Brand "X" 40 to 50-Ton Locomotives

Rock Island #364 Davenport 44-Tonner (Built: May 1940) -- Owen Leander photo **


General Electric was possibly the most prolific builder of small and industrial locomotives (small mining locos excluded) in North America. When it came to 40/50-ton critters, GE clearly dominated the market. However, there were other competing companies; the U.S. Government made sure of that by periodically awarding contracts to other locomotive builders. The exact number of 40/50-ton units built under those contracts has not been determined; but it was substantial enough to keep the doors of some manufacturers open for several years. The list of builders included such familiar names as Atlas, Davenport, Porter, Plymouth and Whitcomb, along with a couple not so familiar names -- Euclid and Midwest.

There should be no surprise that the various design put forth by many of the manufacturers took on a similar appearance, given they were often bidding based on the same plans and specifications. It is this similarity among manufactured models that makes identification of critters a challenge.

Once again, the intent here is to help make that challenge a easier -- Enjoy.


Spotting Features for Non-GE Center Cabs

Warwick Railway #104 
George W. Turnbull photo **
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Atlas Car & Manufacturing 50-Ton
  1. Downward sloping hood
  2. Very boxy appearance, with square windows
  3. Headlight on top of hood
  4. Radiator screen at front and rear hoods
  5. Six louvered engine access doors on hood
  6. Radial coupler
  7. Large side-rod trucks
  8. Built: 1934-1944?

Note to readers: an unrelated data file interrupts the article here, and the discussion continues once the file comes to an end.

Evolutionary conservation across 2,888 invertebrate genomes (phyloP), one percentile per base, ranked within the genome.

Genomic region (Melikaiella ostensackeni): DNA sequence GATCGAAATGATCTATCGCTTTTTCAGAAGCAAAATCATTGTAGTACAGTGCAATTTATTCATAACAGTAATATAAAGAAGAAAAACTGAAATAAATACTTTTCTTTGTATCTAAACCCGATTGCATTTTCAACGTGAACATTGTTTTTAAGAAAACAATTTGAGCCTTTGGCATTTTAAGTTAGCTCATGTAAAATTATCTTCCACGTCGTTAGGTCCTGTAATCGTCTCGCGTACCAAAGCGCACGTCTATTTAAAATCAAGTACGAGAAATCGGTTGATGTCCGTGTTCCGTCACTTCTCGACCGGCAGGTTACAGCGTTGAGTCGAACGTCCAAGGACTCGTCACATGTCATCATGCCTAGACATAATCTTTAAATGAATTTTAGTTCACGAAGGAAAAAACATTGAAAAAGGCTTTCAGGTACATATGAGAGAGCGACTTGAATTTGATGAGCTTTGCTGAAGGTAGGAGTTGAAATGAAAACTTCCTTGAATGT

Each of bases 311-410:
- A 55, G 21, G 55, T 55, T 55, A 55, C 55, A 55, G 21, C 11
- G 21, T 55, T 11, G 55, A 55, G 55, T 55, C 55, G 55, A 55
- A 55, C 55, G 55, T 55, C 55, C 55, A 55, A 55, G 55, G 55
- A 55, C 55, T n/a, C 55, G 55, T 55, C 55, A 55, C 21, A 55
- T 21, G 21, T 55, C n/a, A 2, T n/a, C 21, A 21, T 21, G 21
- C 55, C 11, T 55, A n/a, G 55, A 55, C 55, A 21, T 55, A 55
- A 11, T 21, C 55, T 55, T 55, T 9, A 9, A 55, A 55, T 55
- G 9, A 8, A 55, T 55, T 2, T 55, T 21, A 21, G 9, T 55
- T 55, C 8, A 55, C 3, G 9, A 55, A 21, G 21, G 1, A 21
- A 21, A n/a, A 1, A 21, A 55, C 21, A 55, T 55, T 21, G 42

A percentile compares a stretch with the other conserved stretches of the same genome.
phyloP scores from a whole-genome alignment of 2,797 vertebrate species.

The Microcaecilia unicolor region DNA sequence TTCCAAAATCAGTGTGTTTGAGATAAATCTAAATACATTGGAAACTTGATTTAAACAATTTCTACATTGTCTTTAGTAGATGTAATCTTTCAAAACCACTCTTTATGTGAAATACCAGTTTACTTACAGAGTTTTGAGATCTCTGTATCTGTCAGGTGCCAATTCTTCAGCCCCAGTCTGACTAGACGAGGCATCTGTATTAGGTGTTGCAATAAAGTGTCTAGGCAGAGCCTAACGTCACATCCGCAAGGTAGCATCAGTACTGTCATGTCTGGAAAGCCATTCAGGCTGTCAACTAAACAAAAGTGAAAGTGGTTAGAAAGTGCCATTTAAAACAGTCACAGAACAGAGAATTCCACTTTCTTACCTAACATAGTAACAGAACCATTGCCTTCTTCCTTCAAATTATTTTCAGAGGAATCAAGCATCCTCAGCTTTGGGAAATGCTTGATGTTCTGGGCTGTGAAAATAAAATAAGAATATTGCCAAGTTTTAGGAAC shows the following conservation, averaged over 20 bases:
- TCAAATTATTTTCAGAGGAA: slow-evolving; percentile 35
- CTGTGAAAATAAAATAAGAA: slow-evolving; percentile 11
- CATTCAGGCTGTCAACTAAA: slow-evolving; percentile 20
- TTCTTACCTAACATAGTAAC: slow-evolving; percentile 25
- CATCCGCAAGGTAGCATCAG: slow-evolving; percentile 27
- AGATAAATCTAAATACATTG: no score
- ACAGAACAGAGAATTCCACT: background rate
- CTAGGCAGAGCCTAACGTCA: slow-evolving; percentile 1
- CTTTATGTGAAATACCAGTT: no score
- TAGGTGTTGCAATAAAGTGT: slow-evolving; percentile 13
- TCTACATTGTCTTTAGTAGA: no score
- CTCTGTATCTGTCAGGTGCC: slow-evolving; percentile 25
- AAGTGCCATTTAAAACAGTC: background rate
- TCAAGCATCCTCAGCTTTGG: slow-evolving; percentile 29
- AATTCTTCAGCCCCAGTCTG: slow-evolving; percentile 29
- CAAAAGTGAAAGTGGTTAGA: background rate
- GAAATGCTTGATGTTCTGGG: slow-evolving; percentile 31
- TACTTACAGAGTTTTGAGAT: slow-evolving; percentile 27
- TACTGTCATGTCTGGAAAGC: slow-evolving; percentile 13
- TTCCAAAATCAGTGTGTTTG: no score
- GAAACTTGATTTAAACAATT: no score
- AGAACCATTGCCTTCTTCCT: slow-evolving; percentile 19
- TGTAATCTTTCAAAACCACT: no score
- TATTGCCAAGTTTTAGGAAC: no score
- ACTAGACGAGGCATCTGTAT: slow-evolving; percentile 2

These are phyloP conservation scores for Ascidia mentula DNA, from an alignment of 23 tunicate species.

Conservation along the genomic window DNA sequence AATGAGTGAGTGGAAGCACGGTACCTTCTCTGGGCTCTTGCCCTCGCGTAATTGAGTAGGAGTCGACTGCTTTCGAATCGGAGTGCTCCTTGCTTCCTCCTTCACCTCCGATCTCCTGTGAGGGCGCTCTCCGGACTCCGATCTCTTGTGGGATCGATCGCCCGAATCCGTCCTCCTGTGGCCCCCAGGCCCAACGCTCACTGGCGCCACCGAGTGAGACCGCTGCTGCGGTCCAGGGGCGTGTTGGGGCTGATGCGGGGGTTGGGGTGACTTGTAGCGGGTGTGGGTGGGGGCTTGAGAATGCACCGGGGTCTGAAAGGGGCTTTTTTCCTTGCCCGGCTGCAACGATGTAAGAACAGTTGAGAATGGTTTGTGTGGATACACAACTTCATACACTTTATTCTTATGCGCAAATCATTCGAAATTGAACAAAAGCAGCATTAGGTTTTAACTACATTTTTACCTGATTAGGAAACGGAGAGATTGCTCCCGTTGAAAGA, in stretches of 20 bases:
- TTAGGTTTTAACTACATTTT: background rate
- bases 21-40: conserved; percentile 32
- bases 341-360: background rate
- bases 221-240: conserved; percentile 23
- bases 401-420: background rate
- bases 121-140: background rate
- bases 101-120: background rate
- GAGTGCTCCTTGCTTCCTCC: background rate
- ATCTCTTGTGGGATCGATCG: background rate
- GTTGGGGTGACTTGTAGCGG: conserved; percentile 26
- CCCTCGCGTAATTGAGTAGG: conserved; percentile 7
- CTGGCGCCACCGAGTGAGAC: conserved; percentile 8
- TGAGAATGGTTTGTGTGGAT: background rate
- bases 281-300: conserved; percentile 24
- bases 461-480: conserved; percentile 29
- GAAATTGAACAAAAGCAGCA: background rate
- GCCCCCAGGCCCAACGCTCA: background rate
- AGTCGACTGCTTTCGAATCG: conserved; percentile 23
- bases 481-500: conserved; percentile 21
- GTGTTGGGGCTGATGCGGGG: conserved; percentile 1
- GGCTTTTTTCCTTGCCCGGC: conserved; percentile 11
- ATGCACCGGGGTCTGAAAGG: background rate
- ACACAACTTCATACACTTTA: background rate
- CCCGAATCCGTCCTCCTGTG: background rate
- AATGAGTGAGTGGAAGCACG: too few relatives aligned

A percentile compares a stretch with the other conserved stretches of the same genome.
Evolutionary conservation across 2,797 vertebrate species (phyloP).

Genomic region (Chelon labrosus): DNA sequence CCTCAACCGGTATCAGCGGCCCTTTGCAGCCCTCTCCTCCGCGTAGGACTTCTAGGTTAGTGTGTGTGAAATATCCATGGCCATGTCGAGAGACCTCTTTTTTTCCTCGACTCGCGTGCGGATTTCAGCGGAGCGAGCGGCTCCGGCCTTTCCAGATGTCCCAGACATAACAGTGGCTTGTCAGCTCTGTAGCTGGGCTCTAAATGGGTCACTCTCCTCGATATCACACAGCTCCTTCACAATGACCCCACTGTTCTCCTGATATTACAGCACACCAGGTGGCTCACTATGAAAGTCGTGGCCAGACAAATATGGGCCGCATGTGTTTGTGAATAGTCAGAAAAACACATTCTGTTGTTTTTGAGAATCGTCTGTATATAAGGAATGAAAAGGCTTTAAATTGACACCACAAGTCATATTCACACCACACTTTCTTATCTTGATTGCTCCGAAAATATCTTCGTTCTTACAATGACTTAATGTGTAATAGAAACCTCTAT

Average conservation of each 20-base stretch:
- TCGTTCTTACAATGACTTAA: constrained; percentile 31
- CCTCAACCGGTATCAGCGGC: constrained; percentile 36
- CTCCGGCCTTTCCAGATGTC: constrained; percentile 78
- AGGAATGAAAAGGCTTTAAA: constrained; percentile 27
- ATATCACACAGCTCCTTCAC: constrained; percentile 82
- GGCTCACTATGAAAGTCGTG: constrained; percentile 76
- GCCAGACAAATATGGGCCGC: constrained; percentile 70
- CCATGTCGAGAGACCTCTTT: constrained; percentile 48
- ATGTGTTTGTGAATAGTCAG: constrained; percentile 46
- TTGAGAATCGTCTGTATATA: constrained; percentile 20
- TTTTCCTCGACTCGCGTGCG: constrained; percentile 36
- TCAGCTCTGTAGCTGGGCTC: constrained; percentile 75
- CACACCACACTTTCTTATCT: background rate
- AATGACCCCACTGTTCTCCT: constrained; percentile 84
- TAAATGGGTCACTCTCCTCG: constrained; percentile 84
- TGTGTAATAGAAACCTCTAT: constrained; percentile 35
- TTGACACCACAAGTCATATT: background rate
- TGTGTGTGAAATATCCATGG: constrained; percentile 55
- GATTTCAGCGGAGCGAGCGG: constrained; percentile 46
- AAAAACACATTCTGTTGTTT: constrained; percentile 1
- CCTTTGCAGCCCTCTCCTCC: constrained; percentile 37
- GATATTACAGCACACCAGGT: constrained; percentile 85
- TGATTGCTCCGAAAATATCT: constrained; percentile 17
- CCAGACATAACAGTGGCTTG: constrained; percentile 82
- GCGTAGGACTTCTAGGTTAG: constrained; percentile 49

Coleman Colliers #DL10
Doug Cummings photo **
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Canadian Locomotive Co. - 44-Ton D-TC (Diesel, Torque-converter0)
  1. Resembles a GE 44-Tonner at first glance
  2. Twin-beam headlight above radiator shutters
  3. Cab-roof overhang
  4. Single window on cab sides
  5. small "front porch"
  6. Side-rod Trucks
  7. Built: Mid-1950s

Nicholson Metals 
Ray Sabo photo **

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Davenport - 44/45-Ton
  1. Closely resembles Whitcomb 44-Tonner
  2. 44-Tonner & 45-Tonner share common carbody design and frame
  3. Two-piece radiator grille w/ith "Davenport" stamped on spline sometimes.
  4. Handrail above engine access doors
  5. Horizontal row of ventilation openings above handrails (and sometimes below)
  6. Small "front porch"
  7. Outside drop-equalizer trucks (44-Tonner); side-rod trucks (45-tonner)
  8. Built: 1939-1942

AG Partners no# 
William Ford photo 

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Davenport - DE44
  1. Very boxy appearance
  2. Raised cab (3-steps) with flat-roof cab & overhangs
  3. Twin-beam headlight above radiator
  4. A pair of radiator (?) screens along hood roof.
  5. Two short air cleaners on hood roof
  6. End platform with staircase steps
  7. Outside drop-equalizer trucks
  8. 20 Built for military during Korean War

Walkersville #Southern 101  
Photo courtesy of Walkersville Southern
Electro-Motive Division - Model 40
  1. Only 11 Built
  2. Four-wheel rigid-frame switcher
  3. Standard EMD switcher cab
  4. Stubby looking hoods
  5. Single pair of engine access doors
  6. Thin or skirted frame
  7. Built: 1940-1943

General Motors Diesel Division #5921